I love highlighting this homemade butter when I take the time to make it. I’m more likely to spread it on toast than to use it to fry an egg or bake something. Homemade butter on homemade sourdough with my fermented honey garlic is pretty much as good as it gets.
How is cultured butter different that regular butter?
The only difference is the act of fermenting the cream before making it into butter. This adds healthy probiotic bacteria to the butter, but it also enhances the flavor. Cultured butter is a bit tangy and more exciting than regular butter.
If you’ve never had fresh homemade butter before, you’re in for a treat. It’s excellent and tastes so much more fresh than store bought butters. Take it to the next level by culturing it and you get the freshness along with the slight tanginess that comes with culturing dairy. It’s a win win.
how to preserve cultured butter
By culturing your cream before making this butter you are already adding beneficial bacteria that may help to keep your homemade butter fresh for longer. Salt is also a great preservative and helps keep bad bacteria from multiplying.
The best way to preserve cultured butter at home for long term is to freeze it.
To freeze your cultured butter simple wrap it tight in parchment or plastic wrap and place it in a ziplock bag with the contents and date written on it. Alternatively you could freeze your butter in molds or ice cube trays then pop them out and move them to a plastic bag or Tupperware and keep them in the freezer until you’re ready to use them.
Why make cultured butter?
Culturing butter is just another way to have a little fun in the kitchen bringing life back into your food. If all you can access is conventional butter and pasteurized cream, culturing butter is adding back living probiotic bacteria to your dairy and enhancing its benefits.
On top of that, cultured butter has an excellent flavor and can be used in so many ways.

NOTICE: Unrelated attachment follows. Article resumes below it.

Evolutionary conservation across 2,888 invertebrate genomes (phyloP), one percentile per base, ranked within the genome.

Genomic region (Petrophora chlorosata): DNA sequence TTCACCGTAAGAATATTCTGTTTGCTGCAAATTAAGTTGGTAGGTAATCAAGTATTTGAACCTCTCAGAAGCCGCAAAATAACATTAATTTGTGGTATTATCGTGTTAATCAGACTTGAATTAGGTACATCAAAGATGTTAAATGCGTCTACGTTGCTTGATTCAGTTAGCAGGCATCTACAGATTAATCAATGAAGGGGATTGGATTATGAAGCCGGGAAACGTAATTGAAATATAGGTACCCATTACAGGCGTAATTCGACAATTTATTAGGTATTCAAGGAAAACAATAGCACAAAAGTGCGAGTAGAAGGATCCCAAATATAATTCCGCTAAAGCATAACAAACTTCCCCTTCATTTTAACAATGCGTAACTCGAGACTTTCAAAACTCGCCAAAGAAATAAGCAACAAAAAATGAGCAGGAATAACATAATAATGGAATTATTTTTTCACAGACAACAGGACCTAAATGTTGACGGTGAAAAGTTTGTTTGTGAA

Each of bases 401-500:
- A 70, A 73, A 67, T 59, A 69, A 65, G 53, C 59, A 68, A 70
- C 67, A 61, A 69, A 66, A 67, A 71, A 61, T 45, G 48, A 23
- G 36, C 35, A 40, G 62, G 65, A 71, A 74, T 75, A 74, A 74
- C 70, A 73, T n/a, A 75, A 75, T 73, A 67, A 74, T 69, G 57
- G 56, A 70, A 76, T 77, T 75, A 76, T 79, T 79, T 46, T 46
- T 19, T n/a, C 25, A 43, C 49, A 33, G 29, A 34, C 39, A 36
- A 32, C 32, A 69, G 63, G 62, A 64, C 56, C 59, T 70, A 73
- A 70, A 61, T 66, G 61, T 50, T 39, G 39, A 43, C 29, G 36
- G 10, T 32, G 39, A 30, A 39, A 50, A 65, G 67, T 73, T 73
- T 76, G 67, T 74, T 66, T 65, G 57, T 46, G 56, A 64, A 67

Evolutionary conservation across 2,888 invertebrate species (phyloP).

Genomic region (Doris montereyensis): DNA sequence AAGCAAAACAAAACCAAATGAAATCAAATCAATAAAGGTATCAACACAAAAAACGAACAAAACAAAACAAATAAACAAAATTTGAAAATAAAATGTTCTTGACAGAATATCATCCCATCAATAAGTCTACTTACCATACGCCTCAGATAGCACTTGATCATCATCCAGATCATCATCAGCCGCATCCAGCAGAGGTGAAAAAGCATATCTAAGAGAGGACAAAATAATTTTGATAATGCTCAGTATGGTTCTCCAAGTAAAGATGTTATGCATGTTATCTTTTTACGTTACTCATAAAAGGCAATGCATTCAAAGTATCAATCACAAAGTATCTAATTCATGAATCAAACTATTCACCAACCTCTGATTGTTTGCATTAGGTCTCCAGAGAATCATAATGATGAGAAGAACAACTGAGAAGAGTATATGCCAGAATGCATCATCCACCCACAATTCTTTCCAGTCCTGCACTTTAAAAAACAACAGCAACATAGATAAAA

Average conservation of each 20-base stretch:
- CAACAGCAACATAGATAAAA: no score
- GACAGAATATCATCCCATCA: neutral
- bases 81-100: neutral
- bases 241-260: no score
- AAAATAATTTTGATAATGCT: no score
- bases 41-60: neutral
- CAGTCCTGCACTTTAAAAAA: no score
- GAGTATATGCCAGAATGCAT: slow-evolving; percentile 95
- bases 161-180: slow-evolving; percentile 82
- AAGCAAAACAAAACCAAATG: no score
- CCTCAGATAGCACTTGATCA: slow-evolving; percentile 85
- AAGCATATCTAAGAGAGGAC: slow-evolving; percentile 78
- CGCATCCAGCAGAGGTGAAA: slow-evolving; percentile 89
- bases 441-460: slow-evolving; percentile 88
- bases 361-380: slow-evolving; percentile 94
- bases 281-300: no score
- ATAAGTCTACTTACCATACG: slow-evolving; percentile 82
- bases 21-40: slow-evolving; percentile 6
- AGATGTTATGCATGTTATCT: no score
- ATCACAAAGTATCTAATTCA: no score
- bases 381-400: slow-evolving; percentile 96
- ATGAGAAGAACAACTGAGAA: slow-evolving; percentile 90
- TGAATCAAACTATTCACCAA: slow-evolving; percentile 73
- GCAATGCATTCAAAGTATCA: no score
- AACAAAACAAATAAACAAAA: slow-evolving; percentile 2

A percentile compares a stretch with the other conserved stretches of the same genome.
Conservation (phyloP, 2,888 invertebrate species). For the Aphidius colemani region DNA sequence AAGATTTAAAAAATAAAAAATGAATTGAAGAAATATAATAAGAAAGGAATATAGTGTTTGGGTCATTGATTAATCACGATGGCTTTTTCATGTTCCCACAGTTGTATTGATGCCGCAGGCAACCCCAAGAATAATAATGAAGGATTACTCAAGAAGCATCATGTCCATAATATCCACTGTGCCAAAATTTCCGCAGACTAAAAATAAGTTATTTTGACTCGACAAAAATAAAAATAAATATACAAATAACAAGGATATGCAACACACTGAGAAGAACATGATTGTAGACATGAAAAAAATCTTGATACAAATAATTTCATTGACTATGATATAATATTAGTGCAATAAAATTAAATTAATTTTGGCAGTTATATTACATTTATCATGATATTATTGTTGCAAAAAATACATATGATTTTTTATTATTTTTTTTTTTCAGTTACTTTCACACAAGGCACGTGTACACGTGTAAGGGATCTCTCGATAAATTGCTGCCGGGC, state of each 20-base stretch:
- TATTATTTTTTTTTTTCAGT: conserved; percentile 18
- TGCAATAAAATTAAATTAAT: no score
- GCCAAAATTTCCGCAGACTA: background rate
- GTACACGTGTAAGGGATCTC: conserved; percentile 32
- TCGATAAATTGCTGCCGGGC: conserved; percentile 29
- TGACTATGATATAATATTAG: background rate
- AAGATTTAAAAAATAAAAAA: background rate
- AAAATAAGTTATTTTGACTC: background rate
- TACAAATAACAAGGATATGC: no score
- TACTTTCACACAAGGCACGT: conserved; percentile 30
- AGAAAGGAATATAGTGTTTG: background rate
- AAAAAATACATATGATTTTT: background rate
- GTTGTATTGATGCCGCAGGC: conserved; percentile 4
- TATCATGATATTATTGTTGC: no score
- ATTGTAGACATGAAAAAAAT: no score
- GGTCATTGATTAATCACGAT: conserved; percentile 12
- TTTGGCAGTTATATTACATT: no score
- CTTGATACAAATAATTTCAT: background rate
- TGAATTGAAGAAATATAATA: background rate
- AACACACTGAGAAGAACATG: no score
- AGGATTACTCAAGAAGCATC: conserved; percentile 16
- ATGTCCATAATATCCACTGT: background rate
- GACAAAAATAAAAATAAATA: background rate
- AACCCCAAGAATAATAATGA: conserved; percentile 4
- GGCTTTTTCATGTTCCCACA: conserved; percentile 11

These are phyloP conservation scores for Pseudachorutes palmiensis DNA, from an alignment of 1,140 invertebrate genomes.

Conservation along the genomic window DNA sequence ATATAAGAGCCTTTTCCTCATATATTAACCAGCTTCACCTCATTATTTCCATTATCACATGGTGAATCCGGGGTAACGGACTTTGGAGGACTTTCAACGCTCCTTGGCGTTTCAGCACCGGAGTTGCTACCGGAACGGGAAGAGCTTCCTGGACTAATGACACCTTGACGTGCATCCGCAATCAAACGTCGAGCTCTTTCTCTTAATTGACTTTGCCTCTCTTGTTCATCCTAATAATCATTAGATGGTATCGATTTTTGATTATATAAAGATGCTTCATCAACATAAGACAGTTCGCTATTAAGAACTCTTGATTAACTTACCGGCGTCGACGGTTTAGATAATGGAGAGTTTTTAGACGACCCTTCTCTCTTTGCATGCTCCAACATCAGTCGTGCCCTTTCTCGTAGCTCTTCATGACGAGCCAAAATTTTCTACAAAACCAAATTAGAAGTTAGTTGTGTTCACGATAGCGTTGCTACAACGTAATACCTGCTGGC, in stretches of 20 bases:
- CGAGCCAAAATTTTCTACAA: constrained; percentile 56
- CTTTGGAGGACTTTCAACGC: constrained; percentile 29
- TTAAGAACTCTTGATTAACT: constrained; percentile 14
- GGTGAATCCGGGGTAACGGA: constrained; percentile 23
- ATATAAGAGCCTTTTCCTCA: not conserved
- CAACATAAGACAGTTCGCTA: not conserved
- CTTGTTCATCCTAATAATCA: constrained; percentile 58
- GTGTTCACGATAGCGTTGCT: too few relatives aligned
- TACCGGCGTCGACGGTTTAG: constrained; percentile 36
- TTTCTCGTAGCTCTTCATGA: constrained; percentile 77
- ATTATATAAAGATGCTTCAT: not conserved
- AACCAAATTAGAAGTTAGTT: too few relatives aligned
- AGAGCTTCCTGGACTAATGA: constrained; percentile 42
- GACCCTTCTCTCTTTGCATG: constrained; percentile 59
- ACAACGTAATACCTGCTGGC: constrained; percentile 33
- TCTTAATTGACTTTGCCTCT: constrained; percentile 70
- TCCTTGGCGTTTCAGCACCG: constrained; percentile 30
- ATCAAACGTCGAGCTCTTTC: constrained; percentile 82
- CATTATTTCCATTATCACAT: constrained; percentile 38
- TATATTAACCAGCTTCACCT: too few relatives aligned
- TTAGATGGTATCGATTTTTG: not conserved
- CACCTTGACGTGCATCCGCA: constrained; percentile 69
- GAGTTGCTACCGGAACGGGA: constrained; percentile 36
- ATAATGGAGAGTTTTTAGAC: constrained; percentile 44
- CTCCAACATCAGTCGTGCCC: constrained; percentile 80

What type of cream to buy to make cultured butter?
You can use pasteurized heavy cream or heavy whipping cream for this recipe. Thankfully, because raw cream is pretty hard to come by. I buy my raw milk from a local dairy, they do not separate cream. That means we could separate cream from our raw milk to make butter. I chose not to though, because the cream in the milk tastes delicious and is worth more to me than the little amount of butter we would yield from skimming it off.
We have another local dairy that sells their pasteurized heavy whipping cream. It’s affordable and it’s what I prefer to use when making butter, cultured or otherwise. We also use it for making ice cream and whipped cream as well.
By adding the starter culture, you are starting the process of fermenation on the right foot. Adding the beneficial bacteria back into the otherwise ‘dead’ food. Pasteurization has removed those natural bacteria in the milk. Adding them back in is necessary to culture the pasteurized cream.
If you were able to get your hands on real, raw unpasteurized cream consider yourself lucky! You may be able to culture that just by leaving it on the counter at room temperature. To be on the safe side, I still recommend adding that starter culture to make sure the good guys are in favor.
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Making Cultured Butter at Home
- 1 quart heavy cream raw or pasteurized but not ultra-pasteurized
- 2 tablespoons starter culture see notes
- Salt to taste optional
- Place 1 quart heavy cream into a glass mason jar and stir in 2 tablespoons of starter culture (see notes).
- Cover with a loose fitting lid and let ferment at room temperature for 12 to 24 hours.
- The cream is cultured when it is thickened and smells pleasantly sour.
- Pour cream into food processor, blender or stand mixer and blend until the butterfat separates from the buttermilk.
- Strain butter fat out and press it together. Rinse it with cold water and squeeze out as much liquid as possible.
- Knead is salt to taste if using.
- Store in a airtight container in the refrigerator.